“As evidenced by the recent widespread contamination’s in our food supply, including E. coli in spinach, Salmonella in peppers, and the most recent outbreak of Salmonella in peanut butter, it is clear that we must act now.”
These were the words used by Representative Frank Pallone, Jr., Chair of the Health Subcommittee, in a press release regarding the Food Safety Enhancement Act of 2009. The proposed bill (still in draft form) is the latest in a string of food safety proposals currently in Congress. The Food Safety Enhancement Act is largely based on H.R. 759, the Food and Drug Administration Globalization Act of 2009. As stated, the aim of the bill is, “To amend the Federal Food, Drug, and Cosmetic Act to improve the safety of food in the global market, and for other purposes.” (Hmm… I wonder what these mysterious ‘other purposes’ are…)
The Food Safety Enhancement Act is divided into two titles: Food Safety and Miscellaneous. The ‘Food Safety’ title includes four subsections: Prevention, Intervention, Response, and Miscellaneous. The highlights of the bill are as follows:
• Requires all facilities operating within the U.S. or importing food to the U.S. to register with the FDA annually.
• Requires registered facilities to pay an annual registration fee of $1,000 in order to generate revenue for food safety activities at the FDA; requires registered facilities to pay for FDA’s costs associated with re-inspections and food recalls; allows FDA to charge a fee to domestic firms requesting export certificates for exported food.
• Sets a minimum inspection frequency for all registered facilities. High-risk facilities would be inspected at least once every 6 to 18 months; low risk facilities would be inspected at least once every 18 months to three years; and warehouses that store food would be inspected at least once every three to four years. Refusing, impeding, or delaying an inspection is prohibited.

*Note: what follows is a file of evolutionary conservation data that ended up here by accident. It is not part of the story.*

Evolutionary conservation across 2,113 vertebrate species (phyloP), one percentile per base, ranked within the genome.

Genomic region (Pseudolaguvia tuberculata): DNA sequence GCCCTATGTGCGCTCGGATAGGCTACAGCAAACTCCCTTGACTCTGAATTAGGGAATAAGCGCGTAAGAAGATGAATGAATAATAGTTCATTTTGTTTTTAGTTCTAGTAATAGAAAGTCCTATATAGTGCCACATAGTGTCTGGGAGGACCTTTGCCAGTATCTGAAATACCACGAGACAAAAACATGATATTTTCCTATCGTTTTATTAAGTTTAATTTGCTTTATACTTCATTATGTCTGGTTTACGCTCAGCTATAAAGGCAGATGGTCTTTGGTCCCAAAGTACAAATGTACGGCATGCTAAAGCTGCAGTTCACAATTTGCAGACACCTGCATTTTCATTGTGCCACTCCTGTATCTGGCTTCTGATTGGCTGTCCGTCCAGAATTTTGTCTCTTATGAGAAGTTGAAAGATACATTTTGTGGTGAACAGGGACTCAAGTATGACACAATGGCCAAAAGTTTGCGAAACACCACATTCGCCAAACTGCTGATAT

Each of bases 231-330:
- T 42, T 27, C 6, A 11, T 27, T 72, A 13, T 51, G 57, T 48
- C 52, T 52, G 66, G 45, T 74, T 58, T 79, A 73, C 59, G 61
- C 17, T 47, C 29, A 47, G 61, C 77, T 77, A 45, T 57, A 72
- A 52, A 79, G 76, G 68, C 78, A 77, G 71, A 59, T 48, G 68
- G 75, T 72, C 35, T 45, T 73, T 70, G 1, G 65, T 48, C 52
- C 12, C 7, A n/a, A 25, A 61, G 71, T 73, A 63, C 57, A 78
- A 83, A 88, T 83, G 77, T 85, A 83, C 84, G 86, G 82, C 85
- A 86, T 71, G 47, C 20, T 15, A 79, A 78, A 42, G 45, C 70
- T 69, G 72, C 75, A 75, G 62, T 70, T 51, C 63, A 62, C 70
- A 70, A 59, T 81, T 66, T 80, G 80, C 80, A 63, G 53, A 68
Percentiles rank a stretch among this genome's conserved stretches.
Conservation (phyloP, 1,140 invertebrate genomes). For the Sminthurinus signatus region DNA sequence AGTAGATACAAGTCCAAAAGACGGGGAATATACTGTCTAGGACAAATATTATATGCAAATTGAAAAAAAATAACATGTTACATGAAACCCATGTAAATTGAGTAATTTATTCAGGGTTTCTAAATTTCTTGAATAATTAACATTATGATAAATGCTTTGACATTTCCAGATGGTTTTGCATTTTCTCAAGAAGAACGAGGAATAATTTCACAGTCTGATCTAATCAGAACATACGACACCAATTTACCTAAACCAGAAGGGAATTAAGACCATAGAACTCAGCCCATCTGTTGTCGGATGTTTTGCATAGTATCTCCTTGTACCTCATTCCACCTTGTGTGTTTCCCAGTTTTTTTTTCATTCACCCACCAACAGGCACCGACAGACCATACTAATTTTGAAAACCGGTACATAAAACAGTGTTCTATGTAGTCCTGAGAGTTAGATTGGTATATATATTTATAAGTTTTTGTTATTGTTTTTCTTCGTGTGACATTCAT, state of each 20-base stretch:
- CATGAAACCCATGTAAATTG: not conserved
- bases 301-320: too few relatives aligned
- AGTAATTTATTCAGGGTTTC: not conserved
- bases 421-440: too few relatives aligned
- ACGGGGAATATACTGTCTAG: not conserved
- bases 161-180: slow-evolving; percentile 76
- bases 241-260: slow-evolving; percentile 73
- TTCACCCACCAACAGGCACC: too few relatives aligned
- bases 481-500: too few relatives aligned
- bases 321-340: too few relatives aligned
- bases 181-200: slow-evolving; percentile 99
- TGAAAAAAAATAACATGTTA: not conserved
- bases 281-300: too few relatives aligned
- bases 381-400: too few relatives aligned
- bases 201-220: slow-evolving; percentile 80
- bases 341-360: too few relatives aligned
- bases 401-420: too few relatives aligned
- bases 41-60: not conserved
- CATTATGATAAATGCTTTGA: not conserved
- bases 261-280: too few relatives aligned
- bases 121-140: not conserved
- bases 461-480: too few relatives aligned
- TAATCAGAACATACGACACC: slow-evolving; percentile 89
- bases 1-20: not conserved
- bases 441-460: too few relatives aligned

• The FDA would be required to issue regulations that require food producers, manufacturers, processors, transporters, or holders to maintain the full pedigree of the origin and previous distribution history of the food and to link that history with the subsequent distribution history of the food; and to establish an interoperable record to ensure fast and efficient trace-back (current law permits facilities to hold a record in any format—paper or electronic—making efficient tracing of foods difficult for FDA).
• Regarding imported food, the bill allows the FDA to require food to be certified as meeting all U.S. food safety requirements by the government of the country from which the article originated or by certain qualified third parties. Third party certifying entities must meet strict requirements to protect against conflicts of interest with the firm seeking certification.
• Strengthens criminal penalties and establishes civil monetary penalties that FDA may impose on food facilities that fail to comply with safety requirements.
• Grants FDA “quarantine” authority under which the agency may restrict or prohibit the movement of unsafe food products from a particular geographic area.
• Requires FDA to establish and maintain a corps of inspectors to monitor foreign facilities producing food, drugs, devices, and cosmetics for American consumers.
Whether the Food Safety Enhancement Act, if enacted, will actually reduce food-borne illness outbreaks remains to be seen. Even if it does, one has to wonder what toll will it take on the small farm movement whose resources may be limited. At least on the surface, the sponsors of the bill appear to have good intentions. As Representative Betty Sutton stated, “Americans need to know that the food on their family’s table and in their children’s lunchboxes will be safe.” Let’s hope this isn’t just political lip service.